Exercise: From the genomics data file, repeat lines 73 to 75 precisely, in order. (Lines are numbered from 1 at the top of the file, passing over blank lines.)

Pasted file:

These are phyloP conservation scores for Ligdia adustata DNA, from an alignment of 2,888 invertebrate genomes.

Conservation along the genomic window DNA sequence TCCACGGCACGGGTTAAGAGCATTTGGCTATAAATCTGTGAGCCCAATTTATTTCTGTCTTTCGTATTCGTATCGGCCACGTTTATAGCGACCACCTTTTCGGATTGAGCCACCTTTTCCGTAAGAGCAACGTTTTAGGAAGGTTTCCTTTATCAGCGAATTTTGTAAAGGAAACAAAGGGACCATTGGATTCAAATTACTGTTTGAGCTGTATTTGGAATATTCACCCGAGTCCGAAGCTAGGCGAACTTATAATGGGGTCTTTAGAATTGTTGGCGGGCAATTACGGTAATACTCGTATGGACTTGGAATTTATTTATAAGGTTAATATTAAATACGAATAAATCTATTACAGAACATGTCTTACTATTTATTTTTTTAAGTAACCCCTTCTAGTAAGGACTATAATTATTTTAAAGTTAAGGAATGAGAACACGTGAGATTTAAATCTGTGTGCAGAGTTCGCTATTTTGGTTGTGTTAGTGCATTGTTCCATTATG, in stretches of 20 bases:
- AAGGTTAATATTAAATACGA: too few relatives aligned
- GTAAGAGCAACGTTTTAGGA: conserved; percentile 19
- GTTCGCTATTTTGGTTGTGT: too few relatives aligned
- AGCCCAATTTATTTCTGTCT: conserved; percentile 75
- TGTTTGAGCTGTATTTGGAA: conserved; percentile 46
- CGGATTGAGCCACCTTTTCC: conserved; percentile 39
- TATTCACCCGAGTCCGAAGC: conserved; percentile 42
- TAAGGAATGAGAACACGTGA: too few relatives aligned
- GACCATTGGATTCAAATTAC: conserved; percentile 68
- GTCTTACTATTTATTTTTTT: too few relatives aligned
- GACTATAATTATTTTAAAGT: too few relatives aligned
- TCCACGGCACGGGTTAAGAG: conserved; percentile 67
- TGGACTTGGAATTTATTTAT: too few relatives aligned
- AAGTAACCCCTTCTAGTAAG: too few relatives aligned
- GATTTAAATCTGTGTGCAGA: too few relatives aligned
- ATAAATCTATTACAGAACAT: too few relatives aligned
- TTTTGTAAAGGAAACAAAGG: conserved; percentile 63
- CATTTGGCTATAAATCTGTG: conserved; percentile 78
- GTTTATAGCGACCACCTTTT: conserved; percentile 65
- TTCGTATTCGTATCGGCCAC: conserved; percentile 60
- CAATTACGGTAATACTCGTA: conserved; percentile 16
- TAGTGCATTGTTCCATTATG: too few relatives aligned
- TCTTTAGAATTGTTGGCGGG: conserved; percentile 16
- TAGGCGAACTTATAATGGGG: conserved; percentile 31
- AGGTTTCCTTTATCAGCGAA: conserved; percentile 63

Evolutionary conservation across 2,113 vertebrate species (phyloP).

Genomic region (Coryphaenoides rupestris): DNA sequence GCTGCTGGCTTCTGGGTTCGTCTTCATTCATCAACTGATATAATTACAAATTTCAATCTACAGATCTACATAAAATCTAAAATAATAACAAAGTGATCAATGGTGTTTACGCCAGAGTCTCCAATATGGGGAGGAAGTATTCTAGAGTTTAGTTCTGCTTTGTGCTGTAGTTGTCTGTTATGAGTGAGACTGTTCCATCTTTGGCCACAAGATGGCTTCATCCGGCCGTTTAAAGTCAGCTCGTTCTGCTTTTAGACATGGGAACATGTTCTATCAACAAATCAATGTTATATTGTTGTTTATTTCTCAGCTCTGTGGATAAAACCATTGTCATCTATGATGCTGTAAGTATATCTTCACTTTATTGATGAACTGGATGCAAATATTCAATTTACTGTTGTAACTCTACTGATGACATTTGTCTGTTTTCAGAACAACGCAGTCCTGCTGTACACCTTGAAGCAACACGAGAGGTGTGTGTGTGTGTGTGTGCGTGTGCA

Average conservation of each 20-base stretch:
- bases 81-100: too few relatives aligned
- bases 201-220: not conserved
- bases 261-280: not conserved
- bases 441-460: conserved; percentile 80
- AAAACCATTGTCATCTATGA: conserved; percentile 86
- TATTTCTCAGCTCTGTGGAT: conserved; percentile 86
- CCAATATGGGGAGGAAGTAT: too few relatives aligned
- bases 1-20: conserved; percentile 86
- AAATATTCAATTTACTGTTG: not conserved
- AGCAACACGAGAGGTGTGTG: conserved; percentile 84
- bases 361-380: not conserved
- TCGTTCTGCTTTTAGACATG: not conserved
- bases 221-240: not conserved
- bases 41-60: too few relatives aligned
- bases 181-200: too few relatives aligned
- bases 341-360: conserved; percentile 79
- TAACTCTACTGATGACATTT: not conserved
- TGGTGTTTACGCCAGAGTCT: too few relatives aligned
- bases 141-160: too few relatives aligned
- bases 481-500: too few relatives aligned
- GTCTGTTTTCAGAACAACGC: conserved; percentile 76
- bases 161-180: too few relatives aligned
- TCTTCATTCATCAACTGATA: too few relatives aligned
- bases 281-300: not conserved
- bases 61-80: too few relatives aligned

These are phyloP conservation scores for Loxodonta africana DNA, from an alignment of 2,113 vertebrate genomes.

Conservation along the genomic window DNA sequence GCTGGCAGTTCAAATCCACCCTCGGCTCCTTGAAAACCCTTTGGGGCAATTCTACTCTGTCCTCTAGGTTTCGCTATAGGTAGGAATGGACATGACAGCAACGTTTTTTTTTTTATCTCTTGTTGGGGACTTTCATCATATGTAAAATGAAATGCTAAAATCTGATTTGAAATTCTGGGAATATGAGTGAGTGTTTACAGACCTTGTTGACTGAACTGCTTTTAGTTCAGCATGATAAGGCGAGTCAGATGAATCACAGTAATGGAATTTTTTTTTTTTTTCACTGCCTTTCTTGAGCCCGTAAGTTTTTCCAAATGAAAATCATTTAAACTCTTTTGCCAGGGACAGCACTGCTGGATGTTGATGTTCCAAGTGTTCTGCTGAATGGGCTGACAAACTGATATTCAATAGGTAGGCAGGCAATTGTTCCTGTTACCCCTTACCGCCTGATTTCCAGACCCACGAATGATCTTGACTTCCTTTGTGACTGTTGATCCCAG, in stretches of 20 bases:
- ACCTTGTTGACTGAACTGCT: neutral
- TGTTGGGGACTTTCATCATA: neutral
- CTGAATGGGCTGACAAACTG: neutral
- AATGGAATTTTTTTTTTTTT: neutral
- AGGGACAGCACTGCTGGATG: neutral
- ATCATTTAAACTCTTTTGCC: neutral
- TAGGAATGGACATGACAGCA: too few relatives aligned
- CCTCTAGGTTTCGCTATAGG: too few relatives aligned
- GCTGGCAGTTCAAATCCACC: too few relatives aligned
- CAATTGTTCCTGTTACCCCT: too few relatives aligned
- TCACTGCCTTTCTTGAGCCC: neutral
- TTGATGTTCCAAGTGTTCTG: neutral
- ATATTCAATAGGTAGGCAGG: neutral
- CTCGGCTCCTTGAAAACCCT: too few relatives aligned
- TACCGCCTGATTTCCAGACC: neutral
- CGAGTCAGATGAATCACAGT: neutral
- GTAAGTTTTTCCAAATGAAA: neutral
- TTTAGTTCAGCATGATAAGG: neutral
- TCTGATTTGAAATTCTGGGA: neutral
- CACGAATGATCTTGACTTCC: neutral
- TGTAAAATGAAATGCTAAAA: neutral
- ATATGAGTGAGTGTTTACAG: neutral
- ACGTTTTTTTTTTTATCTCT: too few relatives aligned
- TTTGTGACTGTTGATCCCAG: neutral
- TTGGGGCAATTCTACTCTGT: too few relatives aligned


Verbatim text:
- CGAGTCAGATGAATCACAGT: neutral
- GTAAGTTTTTCCAAATGAAA: neutral
- TTTAGTTCAGCATGATAAGG: neutral